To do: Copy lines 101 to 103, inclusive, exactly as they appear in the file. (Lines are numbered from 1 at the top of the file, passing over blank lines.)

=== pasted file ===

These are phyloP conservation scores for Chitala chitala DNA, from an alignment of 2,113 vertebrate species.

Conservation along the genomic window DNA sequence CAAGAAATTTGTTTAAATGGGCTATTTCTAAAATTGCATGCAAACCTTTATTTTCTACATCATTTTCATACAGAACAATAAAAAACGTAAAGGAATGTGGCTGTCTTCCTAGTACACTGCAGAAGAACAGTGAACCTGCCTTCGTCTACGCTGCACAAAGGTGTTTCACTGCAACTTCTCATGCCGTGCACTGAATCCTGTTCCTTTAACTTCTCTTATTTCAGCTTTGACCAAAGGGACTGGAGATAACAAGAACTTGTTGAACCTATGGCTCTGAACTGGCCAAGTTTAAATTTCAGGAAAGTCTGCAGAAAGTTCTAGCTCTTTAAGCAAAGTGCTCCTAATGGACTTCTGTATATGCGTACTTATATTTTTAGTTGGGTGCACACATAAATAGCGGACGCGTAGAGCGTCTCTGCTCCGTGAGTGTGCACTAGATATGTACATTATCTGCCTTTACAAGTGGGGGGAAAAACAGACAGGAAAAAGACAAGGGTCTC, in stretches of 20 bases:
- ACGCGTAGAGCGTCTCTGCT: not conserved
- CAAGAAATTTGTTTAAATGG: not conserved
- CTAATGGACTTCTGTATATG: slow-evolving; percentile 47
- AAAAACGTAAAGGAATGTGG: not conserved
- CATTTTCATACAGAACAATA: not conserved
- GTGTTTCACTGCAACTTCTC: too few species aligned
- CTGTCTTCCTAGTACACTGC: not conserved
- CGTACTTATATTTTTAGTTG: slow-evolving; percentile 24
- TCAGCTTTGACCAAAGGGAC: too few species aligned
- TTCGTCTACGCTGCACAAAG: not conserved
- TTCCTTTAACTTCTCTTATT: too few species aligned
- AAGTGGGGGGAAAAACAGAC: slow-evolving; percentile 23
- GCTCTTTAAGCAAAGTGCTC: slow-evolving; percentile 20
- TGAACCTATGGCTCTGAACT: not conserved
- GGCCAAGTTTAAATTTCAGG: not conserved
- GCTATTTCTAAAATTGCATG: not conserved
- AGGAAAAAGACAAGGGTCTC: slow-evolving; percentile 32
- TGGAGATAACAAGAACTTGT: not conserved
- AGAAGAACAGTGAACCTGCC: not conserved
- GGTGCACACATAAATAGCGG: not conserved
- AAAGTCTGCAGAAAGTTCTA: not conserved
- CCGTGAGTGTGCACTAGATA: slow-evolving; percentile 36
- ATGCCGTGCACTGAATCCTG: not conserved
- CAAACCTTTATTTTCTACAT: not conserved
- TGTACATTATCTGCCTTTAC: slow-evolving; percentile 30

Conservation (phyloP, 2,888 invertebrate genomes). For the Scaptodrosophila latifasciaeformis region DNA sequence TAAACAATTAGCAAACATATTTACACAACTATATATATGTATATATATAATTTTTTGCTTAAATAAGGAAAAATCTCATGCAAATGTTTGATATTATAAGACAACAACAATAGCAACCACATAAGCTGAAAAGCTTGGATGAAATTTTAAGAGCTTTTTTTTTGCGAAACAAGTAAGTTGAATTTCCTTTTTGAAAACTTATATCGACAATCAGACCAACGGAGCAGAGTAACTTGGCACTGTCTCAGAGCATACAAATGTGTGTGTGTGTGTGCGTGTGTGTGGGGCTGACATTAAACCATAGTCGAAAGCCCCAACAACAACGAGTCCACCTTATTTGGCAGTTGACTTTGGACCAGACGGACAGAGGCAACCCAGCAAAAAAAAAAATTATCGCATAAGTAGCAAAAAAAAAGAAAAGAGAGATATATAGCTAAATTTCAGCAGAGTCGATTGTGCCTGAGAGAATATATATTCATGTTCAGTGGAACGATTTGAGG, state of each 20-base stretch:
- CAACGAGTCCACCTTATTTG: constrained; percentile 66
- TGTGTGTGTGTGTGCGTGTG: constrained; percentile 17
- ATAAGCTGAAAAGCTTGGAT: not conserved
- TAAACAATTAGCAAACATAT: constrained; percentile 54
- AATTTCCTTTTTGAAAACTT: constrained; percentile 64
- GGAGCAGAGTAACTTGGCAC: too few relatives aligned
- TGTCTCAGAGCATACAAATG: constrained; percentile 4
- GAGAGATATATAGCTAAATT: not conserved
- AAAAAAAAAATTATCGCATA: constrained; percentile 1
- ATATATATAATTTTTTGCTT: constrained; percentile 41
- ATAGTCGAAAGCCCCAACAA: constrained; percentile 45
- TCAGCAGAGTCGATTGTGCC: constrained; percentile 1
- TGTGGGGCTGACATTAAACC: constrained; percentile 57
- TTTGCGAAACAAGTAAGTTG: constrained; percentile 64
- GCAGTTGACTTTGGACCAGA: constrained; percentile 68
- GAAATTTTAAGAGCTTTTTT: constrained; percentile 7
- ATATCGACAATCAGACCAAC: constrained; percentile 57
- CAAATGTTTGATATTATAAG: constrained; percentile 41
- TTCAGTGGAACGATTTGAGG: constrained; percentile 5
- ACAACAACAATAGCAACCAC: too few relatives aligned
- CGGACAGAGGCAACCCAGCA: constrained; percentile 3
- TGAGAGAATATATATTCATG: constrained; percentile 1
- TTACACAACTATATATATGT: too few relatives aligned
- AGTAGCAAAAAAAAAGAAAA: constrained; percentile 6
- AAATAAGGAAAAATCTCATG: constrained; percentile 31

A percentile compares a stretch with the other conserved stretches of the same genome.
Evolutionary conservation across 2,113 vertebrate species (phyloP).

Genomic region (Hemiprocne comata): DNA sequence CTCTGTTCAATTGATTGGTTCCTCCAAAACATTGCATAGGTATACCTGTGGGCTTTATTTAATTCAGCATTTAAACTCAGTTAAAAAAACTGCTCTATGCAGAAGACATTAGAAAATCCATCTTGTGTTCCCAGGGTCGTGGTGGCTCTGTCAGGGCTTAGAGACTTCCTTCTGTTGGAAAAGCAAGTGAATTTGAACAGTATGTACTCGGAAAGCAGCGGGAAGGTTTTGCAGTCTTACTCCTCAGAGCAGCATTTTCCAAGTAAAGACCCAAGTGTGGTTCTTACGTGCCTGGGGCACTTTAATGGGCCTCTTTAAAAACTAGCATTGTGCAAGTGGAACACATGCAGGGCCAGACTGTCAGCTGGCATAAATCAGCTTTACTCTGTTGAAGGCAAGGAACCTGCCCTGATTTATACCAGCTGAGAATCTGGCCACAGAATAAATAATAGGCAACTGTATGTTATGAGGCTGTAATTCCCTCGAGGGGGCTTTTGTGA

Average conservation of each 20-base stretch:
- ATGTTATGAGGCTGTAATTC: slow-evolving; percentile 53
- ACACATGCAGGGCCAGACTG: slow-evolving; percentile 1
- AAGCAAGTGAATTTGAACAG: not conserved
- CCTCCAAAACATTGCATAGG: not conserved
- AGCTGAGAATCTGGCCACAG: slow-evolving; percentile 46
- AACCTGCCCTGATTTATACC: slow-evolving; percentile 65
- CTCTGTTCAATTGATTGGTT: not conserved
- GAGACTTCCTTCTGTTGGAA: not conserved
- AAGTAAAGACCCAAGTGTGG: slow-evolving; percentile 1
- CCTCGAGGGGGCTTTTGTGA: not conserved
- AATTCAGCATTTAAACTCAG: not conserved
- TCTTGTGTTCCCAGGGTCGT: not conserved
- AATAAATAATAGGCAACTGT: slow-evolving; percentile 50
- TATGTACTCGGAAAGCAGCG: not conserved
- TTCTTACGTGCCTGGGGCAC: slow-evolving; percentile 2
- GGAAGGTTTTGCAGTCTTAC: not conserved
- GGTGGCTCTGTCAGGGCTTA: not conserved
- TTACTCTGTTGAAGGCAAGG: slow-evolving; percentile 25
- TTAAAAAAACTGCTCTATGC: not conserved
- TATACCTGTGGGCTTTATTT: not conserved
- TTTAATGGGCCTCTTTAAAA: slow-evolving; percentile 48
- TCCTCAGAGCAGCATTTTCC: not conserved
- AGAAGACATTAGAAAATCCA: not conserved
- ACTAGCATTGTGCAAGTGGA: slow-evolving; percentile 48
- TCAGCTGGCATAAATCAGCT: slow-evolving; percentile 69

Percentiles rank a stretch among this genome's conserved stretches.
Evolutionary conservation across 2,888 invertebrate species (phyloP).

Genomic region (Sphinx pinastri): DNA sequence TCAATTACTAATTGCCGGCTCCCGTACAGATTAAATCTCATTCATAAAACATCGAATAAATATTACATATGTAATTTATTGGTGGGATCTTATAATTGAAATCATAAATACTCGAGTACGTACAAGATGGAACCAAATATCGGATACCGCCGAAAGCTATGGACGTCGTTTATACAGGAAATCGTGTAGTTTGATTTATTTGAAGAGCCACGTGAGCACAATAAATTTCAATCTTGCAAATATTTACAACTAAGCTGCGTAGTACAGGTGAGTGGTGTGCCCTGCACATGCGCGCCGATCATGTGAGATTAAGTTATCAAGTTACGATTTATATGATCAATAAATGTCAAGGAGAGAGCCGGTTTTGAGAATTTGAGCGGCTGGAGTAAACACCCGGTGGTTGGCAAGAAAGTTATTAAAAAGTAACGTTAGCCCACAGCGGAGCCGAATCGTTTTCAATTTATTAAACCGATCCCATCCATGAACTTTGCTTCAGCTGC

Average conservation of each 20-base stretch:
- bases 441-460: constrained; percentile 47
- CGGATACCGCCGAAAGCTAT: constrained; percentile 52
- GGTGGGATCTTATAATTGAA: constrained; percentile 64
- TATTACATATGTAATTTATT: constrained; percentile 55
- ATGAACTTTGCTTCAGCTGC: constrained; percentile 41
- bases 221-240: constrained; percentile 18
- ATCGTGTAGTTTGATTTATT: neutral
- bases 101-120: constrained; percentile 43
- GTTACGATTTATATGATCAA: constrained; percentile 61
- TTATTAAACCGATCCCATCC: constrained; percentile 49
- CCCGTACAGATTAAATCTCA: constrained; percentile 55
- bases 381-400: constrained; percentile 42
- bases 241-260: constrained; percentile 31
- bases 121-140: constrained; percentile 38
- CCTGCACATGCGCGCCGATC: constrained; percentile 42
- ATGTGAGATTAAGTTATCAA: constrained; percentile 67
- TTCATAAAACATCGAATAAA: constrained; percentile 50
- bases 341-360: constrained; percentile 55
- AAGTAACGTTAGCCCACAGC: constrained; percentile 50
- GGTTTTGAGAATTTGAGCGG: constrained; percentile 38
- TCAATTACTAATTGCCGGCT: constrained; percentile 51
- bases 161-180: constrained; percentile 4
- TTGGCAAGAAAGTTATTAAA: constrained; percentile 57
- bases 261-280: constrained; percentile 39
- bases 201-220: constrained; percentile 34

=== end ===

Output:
- CCTGCACATGCGCGCCGATC: constrained; percentile 42
- ATGTGAGATTAAGTTATCAA: constrained; percentile 67
- TTCATAAAACATCGAATAAA: constrained; percentile 50